The Saxon and Medieval Town
Cirencester became an important centre in the Saxon period, but little tangible evidence survives. Burials and the site of the minster church are all that remain to reflect its former status.
Some burials were discovered in 1909 at The Barton, on the edge of Cirencester Park, and they included that of a warrior buried with his spear and shield. His grave had been dug through the fourth-century Orpheus mosaic which is now on display in the Corinium Museum.
The Saxon settlement itself was probably sited in the vicinity of the present Cecily Hill, to the north-west of the abandoned Roman city. Little else is known of the details of the life and times for the next 350 years.
The minster church of St Mary, founded in the 9th or 10th century, was probably a royal foundation. It survived into the 12th century, to be replaced by the Augustinian abbey also called St Mary. [Both the Anglo-Saxon church and the medieval abbey church lay to the north of the parish church, and the site is now marked out in the Abbey Grounds with an explanatory plaque.]
At the Norman Conquest the royal manor of Cirencester was granted to the Earl of Hereford, William Fitz-0sbern, but by 1075 it had reverted back to the Crown. The Domesday Survey of 1086 records the new market of Cirencester, which paid an annual toll of 20 shillings and attracted trade from the surrounding area.
Cirencester Abbey was founded by Henry 1 in 1117, the biggest of five Augustinian houses in the country founded by the king, and following half a century of building work the great abbey church was finally dedicated in 1176. However, the first Abbot was installed in 1131 at the initial consecration and started to control life in the town. Building work was interrupted by the civil war between Matilda and Stephen when another of Cirencester's landmarks was destroyed: the castle. Documentary records show that this was a wooden structure, fortified by Matilda, but attacked and burnt by Stephen in 1142. Its probable site is somewhere in the area of the present mansion house behind the huge yew hedge in Park Street.
It is difficult to imagine now, but throughout the medieval period the townscape would have been dominated by the bulk of the great abbey church with its central tower, overshadowing the parish church and houses clustered around its precinct.
Thus for more than four centuries the great Augustinian Abbey of St Mary and the parish church of St John the Baptist stood side by side, to the north of the busy market place. As lord of the manor, the abbot had jurisdiction over the market rights and drew rates from all the transactions. His power was absolute in matters of law and order, and at times abbot and citizens were in fierce dispute.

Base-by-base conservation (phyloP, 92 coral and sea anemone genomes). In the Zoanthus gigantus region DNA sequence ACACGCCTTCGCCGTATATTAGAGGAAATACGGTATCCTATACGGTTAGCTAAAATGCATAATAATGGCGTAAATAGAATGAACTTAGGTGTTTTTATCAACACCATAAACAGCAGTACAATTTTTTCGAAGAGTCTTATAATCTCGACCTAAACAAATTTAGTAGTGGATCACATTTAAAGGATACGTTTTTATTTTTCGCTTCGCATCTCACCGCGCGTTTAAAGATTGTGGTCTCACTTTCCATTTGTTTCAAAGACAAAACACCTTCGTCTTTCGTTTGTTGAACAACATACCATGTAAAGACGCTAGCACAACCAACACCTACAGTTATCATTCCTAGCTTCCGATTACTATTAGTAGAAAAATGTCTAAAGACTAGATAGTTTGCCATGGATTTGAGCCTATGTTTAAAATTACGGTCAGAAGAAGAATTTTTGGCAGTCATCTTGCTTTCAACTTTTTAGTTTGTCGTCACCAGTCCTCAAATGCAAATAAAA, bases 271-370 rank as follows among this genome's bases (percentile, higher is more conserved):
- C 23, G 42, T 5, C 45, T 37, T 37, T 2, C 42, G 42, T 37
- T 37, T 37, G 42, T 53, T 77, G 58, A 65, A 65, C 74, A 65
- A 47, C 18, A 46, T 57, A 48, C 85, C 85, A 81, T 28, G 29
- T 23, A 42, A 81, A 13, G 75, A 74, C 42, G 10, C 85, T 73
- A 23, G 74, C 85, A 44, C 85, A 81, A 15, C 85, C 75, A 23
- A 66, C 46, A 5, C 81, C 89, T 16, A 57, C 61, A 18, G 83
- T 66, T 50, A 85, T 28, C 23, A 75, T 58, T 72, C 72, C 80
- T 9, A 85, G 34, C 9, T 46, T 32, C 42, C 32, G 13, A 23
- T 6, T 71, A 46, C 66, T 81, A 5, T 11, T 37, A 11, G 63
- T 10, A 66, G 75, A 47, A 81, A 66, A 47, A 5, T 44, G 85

The Abbey lands were spread as far as Winchester, Pulham in Northamptonshire, Frome in Somerset and even in County Kerry in Ireland; usually based on churches but also land and houses. They were accumulated by both Royal and private donation. The number of canons varied to as many as 40 with an unknown number of lay brothers who carried out domestic duties. The canons black fur-lined cassocks and black hoods would have been a familiar sight.
Sheep rearing, wool sales, weaving and cloth-making were the main strengths of England's trade in the Middle Ages, and many Cirencester merchants and clothiers took advantage of the wealth and prosperity to be gained from national and international trade. At its greatest the very best cloth to be found in Europe was from Cirencester. Their tombs survive in the parish church, while their fine houses of Cotswold stone still stand in and around Coxwell, Dollar, Park and Dyer Streets.
The "woolgatherers" barn and house at the north end of Coxwell Street give a hint at the size of some of their businesses. Indeed Coxwell himself (he died in 1618 aged over 100) was a very rich merchant who owned many properties in the town, several of which he bought from Queen Elizabeth. Their wealth also funded the second rebuilding of the nave of the parish church in 1515-30, to create the largest parish church in Gloucestershire, often referred to as the Cathedral of the Cotswolds. The profits from wool also provided the means for many legacies to the benefit of the community. A grammar school founded in 1458 and there were many charities founded by townsmen and women for the benefit of the poor and sick, many of which survive to this day.
The Hospital of St John in Spitalgate was originally founded by Henry II, and the St Thomas's Hospital in Thomas Street (the oldest surviving secular building) was founded by Sir William Nottingham, for four poor weavers, in 1483. This last building is still an Alms House today, but now as 2 dwellings.
At the dissolution of the monasteries in 1539, Henry VIII ordered the total demolition of the buildings so that today the Norman Arch, built in 1180, and parts of the precinct wall are all that remain above ground of the old abbey. (Many local buildings can be found with re-cycled stone from the Abbey from a few large stones in a cottage's foundations to whole windows and doorways in larger houses.)